Feeding Kaka’s

Up to Canaan and down to the Wainui Hut bird cage again to feed four female native bush parrots – the kaka. This was for four days and just before they were to be released into the wilds to hopefully join up with the earlier releases. As with birds such as these, it is the females who are killed by the pest rats and stoats while they are on the nest with their eggs in a hollow tree which of course upsets the balance of things. Hopefully, the extensive trapping of the pests will help the birds to be successful with their breeding once again. The birds brought into the aviary all come from a captive breeding program. They are not caught in the wild.

I drove up to the old farmhouse which was to be my home for 4 days. Not much time to dwell on that though as after unloading some gear into the house it was time to prepare the food for the birds and hightail it to the Wainui Hut to meet the kaka. The way there was about a 15 minute walk up over farm paddocks to a saddle and then to follow the track down to the bird aviary which took about an hour.

A kaka selfie.

A kaka selfie.

The birds were quiet when I looked down on them so I gave a whistle as I approached the aviary but became excited when I was about to open the cage door. My job was to clean up their mess, empty and clean up the food trays then replace with fresh food. Replace the fresh water, bring in some fresh branches, lay about some new rotten branches or logs and to note how much was eaten and their behaviour.

The feed trays need replenishing.

The feed trays need replenishing..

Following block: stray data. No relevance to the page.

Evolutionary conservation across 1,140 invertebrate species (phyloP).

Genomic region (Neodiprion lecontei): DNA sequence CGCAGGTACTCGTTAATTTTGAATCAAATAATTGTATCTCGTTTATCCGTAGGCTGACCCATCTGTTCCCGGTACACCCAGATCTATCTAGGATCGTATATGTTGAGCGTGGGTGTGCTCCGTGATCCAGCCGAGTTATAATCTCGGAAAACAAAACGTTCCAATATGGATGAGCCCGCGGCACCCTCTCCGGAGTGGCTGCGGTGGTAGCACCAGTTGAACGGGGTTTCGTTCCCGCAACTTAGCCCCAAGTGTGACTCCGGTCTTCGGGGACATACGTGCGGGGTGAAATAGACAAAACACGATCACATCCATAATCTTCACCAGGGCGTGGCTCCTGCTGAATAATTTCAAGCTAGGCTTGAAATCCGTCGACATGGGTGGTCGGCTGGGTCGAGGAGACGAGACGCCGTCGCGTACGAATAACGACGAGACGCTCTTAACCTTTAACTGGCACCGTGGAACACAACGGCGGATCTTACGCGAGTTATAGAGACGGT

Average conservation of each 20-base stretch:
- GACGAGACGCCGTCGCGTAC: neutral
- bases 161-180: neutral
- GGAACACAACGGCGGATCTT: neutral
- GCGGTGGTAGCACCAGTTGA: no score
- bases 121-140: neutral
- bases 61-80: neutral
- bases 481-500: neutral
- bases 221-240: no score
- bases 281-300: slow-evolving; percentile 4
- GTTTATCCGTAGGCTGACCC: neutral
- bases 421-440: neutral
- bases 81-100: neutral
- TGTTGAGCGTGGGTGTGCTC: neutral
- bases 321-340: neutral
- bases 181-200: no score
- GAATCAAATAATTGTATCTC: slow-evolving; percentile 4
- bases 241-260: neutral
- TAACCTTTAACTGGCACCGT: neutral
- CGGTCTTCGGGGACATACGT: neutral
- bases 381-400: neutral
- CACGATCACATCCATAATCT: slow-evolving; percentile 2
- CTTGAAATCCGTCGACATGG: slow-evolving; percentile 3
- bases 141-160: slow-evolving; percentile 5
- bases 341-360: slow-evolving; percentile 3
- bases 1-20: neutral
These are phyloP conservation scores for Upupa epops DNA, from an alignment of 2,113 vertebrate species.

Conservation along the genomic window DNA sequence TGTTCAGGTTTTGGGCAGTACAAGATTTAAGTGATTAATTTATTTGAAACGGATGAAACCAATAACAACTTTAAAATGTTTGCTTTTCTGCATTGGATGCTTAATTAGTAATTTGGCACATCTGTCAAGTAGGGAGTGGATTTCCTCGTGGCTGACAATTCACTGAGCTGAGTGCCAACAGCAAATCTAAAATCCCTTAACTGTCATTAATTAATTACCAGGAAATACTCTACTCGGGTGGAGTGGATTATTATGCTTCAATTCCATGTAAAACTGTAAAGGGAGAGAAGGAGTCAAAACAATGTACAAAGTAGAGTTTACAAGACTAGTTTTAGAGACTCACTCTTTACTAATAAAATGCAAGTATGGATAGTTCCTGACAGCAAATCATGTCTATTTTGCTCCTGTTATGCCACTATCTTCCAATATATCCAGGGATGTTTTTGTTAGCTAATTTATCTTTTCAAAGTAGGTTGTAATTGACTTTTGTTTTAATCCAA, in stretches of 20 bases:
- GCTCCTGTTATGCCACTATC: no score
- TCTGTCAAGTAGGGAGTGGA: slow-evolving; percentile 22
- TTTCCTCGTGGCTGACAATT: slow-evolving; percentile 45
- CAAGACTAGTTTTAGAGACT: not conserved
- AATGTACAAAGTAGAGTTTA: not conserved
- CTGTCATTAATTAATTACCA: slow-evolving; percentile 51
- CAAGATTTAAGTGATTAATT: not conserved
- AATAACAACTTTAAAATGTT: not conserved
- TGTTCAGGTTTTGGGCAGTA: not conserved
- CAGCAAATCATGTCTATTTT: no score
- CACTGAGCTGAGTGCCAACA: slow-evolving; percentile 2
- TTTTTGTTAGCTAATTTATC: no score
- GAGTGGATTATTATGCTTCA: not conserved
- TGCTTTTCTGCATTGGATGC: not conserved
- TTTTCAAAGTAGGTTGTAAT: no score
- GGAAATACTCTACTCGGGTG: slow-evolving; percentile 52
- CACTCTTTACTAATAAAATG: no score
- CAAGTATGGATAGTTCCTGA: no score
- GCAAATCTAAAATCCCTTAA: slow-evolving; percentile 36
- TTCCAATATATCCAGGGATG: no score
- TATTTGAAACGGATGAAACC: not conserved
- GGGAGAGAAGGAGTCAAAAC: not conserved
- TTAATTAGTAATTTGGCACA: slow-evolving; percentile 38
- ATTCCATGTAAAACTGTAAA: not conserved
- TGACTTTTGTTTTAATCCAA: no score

The food is prepared at the farm house and is made up of fresh fruit, vegetables and sweet water. The fruit and vegetables are sliced or cut up as per instructions while the sweet water is made up of raspberry jam and water mixed, with the seeds removed. They really liked this but the supply was to be reduced to prepare them for life in the wilds.

Trampers came by now and then and on one occasion, a lady looked familiar so I said ‘I’ve seen you before’. Going by the look on her face, she probably thought I was trying to be a bit fresh and then I remembered that I had seen her several times in photos taken by one of the hut wardens on the Heaphy Track a few days before. Richard the hut warden had taken quite a number of photos and the lady, Anja, was the hut warden assistant on duty a couple of weeks before me.

A bird on the hand.

A bird on the hand.

The kakas were interesting birds, typical parrots I guess and as when I entered the cage, they flew around, seemingly quite excited, landing on my shoulder, head or even outstretched arm, while all the time inspecting everything and testing things with their beaks. This might have been my boots, laces, hat, spectacles, watch, ears, the back of my neck or even the ring on my finger! It was interesting to watch how they used their beaks, much like another foot, as they climbed about the aviary netting or on branches.

Outside the aviary door a weka hung about ready to steal anything shiny or removable, and on the walk in I saw and heard parakeets and watched robins watching me.

Towards the end of my time with the kaka, some Department of Conservation staff came and fitted a transmitter onto the back of each bird. There was much squawking and pecking at the small aerial but the next day all was normal.

Then they will be out in the wilds standing on their own two legs and beak. Good luck ladies.


  1. Derilyn Frusher

    This looks amazing and I would love to see these birds when I come over to visit your daughter

    • Hi Derilyn, If they have any of the birds ready to release over the time you are here, we can arrange a visit. Otherwise, maybe a trip to Zealandia Reserve in Wellington for sure.

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